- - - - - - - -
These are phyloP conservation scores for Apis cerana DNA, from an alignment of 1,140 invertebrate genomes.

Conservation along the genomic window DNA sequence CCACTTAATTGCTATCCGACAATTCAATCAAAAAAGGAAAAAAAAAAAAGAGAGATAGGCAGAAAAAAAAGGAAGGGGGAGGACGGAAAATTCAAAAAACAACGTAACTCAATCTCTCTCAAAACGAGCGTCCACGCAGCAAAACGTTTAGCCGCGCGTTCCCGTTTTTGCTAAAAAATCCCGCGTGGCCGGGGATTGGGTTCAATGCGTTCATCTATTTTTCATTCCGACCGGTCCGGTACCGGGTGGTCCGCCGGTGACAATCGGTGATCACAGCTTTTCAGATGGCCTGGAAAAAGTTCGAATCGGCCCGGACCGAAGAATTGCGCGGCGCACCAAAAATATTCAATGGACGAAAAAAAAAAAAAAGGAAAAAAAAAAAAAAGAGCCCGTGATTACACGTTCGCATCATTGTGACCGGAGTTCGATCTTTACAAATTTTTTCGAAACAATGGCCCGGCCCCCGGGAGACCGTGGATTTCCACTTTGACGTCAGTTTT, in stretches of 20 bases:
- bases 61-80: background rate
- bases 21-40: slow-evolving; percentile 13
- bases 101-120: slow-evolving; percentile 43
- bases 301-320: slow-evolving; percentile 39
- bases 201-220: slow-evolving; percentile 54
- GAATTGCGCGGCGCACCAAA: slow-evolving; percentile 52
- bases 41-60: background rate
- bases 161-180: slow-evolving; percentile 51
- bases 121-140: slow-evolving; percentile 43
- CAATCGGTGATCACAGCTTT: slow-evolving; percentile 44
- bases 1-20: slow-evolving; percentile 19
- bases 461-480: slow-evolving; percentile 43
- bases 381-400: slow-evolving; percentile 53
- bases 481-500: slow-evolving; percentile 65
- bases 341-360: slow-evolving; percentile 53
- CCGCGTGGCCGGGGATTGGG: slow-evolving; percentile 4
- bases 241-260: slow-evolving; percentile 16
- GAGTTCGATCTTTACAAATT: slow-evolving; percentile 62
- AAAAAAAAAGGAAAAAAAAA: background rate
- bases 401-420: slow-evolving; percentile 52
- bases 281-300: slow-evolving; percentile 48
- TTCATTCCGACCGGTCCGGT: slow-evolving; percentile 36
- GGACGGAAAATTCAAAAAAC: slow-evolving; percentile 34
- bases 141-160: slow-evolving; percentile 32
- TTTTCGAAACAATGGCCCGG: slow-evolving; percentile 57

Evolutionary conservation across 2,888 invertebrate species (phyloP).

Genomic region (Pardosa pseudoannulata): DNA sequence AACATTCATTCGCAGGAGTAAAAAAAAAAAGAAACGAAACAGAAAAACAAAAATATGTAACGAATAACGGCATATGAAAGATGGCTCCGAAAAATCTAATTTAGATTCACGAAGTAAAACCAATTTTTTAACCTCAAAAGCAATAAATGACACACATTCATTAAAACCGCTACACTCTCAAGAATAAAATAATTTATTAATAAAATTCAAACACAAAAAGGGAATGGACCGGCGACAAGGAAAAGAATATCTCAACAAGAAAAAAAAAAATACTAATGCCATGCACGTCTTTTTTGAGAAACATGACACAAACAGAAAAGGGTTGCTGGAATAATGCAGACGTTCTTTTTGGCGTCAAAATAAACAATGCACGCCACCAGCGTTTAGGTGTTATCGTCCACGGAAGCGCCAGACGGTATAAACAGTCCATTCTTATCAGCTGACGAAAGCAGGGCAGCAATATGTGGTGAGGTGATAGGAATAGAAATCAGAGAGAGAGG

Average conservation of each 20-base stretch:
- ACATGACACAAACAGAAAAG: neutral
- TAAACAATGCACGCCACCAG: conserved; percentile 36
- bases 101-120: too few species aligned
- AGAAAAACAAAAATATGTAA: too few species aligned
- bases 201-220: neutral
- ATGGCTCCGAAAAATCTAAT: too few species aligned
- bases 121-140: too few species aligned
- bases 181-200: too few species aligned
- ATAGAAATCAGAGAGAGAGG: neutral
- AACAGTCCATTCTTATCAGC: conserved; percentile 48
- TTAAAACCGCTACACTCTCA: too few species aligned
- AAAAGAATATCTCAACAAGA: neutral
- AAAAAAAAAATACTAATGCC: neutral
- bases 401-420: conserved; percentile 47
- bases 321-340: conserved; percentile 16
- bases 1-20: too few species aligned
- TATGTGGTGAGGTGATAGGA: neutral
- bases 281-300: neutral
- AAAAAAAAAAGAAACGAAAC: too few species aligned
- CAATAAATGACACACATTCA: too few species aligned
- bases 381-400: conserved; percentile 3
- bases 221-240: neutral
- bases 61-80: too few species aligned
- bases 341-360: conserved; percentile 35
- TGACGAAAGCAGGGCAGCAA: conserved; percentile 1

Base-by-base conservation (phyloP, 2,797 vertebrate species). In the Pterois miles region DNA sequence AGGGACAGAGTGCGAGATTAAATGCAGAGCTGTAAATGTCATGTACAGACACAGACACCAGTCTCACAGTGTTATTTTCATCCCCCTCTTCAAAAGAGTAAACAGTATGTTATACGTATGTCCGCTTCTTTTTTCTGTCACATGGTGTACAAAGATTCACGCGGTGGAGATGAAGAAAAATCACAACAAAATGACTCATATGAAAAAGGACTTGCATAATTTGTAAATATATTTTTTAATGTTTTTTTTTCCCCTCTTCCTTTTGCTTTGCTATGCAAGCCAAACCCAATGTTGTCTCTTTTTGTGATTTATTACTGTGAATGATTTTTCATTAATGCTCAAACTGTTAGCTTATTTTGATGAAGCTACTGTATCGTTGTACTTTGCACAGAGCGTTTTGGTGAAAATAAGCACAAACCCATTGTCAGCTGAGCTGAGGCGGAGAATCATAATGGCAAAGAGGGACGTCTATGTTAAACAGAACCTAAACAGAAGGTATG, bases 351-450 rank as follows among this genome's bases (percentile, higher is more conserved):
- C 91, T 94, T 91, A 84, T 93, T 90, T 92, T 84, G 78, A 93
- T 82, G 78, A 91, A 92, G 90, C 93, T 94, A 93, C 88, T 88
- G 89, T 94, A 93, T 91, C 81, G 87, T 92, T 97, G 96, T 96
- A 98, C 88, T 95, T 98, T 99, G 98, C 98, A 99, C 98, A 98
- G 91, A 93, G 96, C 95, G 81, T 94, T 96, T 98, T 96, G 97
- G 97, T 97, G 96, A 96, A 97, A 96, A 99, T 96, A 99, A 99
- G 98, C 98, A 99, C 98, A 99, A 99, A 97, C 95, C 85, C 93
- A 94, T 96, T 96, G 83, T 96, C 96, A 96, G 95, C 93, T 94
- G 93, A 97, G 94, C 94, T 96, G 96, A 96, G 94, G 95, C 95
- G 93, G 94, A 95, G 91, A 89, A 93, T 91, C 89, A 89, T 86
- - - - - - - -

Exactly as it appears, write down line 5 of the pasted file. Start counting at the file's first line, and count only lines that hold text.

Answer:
- bases 101-120: slow-evolving; percentile 43